With a view to encash the favorable international market trend in respect of ornamental granite and keeping in view the export potential on the request of Government of India in this behalf besides bringing in additional revenue to the State exchequer apart from checking the illegal and unscientific granite exploitation, the Government of Karnataka amended Rule 3A of the Karnataka Minor Mineral Concession Rules, 1969 providing for grant of Quarry Leases in favour of 100% Export- oriented industries, private entrepreneurs who have distinct industrial programme. In this behalf two notifications were issued as per No.Cl.304 MRC87 (P) dated 22-5-1990 and CI.214 MRC 90 (P) dated 4-1-1991. The amendment so effected have been the subject matter of litigations as the validity of these amendments have been challenged before the Hon'ble High Court and some of the writ petitioners obtained stay orders to operate these amendments.

By virtue of such stay orders the purpose behind which Rule 3A has been amended could not be achieved. While the Government have made efforts to get stay vacated the plethora of writ petitions filed before the High Court in the way of ensuring scientific quarry activities in this State forcing the Government to search for other provisions in the Karnataka Minor Mineral Concession Rules, 1969.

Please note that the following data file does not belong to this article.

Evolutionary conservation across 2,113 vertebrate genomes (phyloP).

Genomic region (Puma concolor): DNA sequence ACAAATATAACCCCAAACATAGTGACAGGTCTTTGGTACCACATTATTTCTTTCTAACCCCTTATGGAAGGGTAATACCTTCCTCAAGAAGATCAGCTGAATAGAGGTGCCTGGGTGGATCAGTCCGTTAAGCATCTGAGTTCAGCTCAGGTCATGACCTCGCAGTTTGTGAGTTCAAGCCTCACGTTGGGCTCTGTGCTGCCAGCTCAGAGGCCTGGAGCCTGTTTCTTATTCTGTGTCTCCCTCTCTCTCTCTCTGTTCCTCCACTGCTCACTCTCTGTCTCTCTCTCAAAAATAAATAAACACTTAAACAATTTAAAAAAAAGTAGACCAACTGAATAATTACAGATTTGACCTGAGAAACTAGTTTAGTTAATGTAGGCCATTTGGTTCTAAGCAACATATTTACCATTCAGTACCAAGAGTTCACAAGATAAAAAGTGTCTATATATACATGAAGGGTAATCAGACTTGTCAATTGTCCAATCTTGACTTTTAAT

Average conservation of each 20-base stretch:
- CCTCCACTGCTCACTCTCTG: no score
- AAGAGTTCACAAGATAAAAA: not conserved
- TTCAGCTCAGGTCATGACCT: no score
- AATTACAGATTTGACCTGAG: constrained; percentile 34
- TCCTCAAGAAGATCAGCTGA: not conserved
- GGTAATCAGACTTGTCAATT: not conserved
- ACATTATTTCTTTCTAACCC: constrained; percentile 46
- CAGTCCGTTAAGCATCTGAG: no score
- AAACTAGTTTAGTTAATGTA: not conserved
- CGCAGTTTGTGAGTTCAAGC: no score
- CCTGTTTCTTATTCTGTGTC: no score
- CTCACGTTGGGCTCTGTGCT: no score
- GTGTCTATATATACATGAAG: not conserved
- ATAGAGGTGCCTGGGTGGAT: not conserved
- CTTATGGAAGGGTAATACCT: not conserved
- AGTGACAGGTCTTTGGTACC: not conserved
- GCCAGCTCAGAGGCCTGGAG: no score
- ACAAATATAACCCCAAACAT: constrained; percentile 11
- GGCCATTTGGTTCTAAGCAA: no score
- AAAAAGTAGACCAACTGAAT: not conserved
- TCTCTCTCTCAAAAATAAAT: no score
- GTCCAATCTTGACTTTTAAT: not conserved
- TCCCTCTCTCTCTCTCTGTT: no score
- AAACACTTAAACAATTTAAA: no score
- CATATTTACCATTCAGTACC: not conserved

Rule 3 of Karnataka Minor Mineral Con-cession Rules, 1969 is the Principal Rule conferring power on the department of Mines and Geology to grant quarry leases with the prior approval of the Government. In the light of stay orders and availability of the principal Rule 3 the matter has been got legally examined. It is felt that because of the pendency of the litigation under Rule 3A, there is no systematic and scientific quarry- ing and the interest of the State Revenue is affected to a great extent and therefore it is felt that there is no bar to act under Rule 3 of the Karnataka Minor Mineral Concession Rules, 1969 until the validity or otherwise of the Rule 3A brought out by the two notifications dated 22-5-1990 and 4-1-1991 is determined.

GOVERNMENT ORDER NO.CI.51 MMN 91(1) BANGALORE, DATED 18-6-1991 In the circumstances explained in the preamble Government have decided to resort to Rule 3 of Karnataka Minor Mineral Concession Rules, 1969 and at the same time vest with the Director of Mines and Geology power to dispose of the applications seeking Quarry Leases in respect of all lands and that the Director of Mines and geology shall be the controlling officer even in respect of land coming under Forest Zone.

However, in respect of Forest area, the grant of lease would be subject to the applicants obtaining clearance under the Forest Conservation Act.

2. Necessary amendments to Rule 2(1)(c) defining the Controlling officer in respect of forest area also on the above lines are being issued separately.

Similarly, the Government hereby notifies the Deputy Director (Mineral Administration) as the Competent Office in respect of all specified minor minerals including the ornamental granites.

3. The Director of Mines and Geology while disposing off the application received under Rule 3 of the Rules 1969 shall ensure that the area for which applications seeking Quarry Leases are received is not involved in any of the High Court Litigation. Further, the Director of Mines and Geology shall also follow scrupulously the separate set of guide-lines issued in this behalf.